I Have an HSA
Medicare Eligibility and HSA's
Being Medicare eligible and having an HSA can cause complications if one is not aware of how these two entities interact. In some circumstances, a person turning 65 can mean automatic eligibility and also automatic enrollment in Medicare. Once you enroll in any part of Medicare, you won’t be able to contribute to your HSA.
When someone is Medicare eligible, they have met the requirements to qualify for Part A, but they may not have applied for Medicare yet. It is possible to be Medicare eligible and still contribute to an HSA after age 65, so long as Social Security payments and Medicare benefits have been postponed.
If you would like to continue making contributions to your HSA, you can delay both Part A and Part B until you (or your spouse) stop working or lose that employer coverage. You will NOT pay a penalty for delaying Medicare, as long as you enroll within 8 months of losing your coverage or stopping work (whichever happens first).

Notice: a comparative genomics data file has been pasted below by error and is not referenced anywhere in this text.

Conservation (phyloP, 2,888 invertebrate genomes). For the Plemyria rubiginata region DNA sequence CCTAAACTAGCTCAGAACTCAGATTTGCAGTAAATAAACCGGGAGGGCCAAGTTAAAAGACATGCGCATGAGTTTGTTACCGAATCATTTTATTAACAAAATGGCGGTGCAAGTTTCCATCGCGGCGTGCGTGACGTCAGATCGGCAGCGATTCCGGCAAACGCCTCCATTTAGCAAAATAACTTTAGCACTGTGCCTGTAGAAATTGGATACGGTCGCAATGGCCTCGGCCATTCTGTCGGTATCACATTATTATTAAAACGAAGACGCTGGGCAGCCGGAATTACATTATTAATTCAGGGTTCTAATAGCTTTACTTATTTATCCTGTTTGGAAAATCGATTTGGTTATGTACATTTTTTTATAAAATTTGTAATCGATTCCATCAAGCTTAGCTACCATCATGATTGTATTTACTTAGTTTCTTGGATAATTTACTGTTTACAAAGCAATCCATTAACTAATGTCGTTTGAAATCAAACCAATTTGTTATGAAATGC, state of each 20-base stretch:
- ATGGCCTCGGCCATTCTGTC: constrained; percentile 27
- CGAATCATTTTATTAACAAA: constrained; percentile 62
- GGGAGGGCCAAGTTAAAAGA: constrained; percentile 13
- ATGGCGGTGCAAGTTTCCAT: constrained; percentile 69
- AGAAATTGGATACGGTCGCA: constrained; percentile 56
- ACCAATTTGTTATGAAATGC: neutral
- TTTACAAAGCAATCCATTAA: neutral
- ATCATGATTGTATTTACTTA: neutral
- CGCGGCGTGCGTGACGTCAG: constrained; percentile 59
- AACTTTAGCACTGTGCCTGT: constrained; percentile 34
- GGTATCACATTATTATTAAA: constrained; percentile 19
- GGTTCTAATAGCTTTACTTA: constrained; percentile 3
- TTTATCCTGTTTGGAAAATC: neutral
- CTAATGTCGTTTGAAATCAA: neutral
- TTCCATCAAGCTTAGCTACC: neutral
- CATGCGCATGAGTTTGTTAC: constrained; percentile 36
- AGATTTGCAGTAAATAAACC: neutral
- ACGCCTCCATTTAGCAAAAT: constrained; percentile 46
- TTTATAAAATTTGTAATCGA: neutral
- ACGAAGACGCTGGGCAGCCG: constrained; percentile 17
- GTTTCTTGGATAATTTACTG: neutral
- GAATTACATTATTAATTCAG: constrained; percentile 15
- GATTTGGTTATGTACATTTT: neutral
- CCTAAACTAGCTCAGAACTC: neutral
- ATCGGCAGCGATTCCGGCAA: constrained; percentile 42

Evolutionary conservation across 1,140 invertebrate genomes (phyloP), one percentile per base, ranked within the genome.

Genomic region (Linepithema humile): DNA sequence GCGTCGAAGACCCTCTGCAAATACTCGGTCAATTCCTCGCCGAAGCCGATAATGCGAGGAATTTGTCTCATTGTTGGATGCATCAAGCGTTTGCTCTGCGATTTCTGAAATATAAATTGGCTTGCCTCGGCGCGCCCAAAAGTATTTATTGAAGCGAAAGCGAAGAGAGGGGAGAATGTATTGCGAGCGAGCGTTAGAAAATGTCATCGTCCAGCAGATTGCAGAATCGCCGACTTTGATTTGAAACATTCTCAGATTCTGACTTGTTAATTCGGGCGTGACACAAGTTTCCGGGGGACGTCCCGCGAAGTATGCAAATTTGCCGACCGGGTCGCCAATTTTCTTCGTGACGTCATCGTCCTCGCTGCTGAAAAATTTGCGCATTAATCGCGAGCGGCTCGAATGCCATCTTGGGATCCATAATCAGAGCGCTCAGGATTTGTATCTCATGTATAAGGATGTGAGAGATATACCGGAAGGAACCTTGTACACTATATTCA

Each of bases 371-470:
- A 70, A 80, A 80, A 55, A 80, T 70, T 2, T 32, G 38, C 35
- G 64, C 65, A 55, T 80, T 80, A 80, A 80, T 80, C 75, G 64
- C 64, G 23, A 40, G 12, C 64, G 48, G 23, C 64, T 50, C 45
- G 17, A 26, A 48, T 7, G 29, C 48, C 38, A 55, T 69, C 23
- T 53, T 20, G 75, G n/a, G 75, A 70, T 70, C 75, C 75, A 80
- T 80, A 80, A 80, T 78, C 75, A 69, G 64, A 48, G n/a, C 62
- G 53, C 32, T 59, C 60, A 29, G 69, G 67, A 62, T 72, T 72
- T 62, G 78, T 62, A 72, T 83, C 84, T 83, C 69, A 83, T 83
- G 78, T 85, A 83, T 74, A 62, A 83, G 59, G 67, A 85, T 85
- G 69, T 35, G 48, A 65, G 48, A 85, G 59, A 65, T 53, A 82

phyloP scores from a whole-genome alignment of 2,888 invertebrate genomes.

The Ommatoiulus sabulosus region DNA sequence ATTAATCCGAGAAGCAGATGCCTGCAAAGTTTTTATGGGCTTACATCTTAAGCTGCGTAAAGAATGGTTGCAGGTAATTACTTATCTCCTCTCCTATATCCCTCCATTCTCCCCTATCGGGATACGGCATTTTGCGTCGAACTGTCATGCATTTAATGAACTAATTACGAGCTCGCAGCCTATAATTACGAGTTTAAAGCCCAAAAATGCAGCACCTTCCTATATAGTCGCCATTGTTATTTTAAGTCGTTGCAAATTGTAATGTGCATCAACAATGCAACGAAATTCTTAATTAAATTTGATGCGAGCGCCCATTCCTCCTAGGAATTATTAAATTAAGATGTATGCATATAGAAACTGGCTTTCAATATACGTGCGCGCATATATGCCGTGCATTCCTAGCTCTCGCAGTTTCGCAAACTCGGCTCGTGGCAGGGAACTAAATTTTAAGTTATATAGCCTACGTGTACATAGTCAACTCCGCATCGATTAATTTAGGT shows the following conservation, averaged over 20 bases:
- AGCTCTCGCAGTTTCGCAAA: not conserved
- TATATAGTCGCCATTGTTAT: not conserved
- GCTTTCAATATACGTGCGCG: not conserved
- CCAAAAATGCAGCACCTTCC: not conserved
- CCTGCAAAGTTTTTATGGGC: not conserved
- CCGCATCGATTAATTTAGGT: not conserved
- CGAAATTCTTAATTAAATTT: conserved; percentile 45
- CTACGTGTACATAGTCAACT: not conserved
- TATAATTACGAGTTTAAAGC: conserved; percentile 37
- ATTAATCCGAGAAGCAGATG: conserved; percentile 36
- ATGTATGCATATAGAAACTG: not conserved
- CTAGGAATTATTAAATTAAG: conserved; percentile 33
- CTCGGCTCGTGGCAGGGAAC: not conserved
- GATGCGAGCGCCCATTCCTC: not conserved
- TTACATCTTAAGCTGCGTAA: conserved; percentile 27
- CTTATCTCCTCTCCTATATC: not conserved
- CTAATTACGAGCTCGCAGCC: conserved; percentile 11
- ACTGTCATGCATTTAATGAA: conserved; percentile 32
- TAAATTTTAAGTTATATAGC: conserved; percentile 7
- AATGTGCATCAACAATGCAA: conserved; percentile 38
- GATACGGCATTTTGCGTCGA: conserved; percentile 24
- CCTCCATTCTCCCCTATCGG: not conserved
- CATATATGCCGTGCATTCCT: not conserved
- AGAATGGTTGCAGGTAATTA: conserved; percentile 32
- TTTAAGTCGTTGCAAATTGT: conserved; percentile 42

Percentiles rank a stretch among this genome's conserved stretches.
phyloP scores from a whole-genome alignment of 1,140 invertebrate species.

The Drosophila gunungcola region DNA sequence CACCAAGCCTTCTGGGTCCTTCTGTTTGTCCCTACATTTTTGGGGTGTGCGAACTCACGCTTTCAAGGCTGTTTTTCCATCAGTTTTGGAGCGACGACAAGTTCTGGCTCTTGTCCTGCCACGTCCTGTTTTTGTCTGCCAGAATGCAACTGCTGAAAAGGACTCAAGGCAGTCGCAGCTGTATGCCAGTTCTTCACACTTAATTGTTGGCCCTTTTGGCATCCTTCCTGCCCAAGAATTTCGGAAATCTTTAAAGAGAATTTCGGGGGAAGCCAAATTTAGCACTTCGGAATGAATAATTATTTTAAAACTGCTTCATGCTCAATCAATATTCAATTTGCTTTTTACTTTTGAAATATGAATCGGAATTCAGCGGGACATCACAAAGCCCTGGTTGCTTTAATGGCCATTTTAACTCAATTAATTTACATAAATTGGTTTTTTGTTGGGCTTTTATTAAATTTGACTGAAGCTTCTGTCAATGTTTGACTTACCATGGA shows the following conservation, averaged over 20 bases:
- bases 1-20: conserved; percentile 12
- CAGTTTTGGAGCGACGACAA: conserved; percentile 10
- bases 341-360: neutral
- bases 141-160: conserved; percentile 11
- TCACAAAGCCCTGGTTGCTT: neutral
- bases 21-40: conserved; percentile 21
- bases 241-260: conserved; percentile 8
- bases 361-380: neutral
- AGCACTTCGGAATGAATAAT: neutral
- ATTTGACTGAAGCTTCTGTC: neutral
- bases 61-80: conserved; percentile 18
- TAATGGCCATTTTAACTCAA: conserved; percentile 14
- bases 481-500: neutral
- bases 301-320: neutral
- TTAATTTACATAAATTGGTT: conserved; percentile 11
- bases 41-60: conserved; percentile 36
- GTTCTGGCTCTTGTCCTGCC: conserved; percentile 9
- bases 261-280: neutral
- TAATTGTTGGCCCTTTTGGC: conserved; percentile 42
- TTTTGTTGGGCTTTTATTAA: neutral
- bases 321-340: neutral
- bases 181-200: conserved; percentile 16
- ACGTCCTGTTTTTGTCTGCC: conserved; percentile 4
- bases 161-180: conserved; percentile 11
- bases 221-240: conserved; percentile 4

You should talk with your employer benefits manager about whether it makes sense to delay Part A and Part B.
NOTE: If you qualify for premium-free Part A, your coverage will go back (retroactively) up to 6 months from when you sign up. So, you should stop making contributions to your HSA 6 months before you enroll in Part A and Part B (or apply for Social Security benefits, if you want to collect retirement benefits before you stop working).
*Resources referenced are from Medicare.gov and healthequity.com. We are not affiliated with any government agency. Last accessed Feb 2022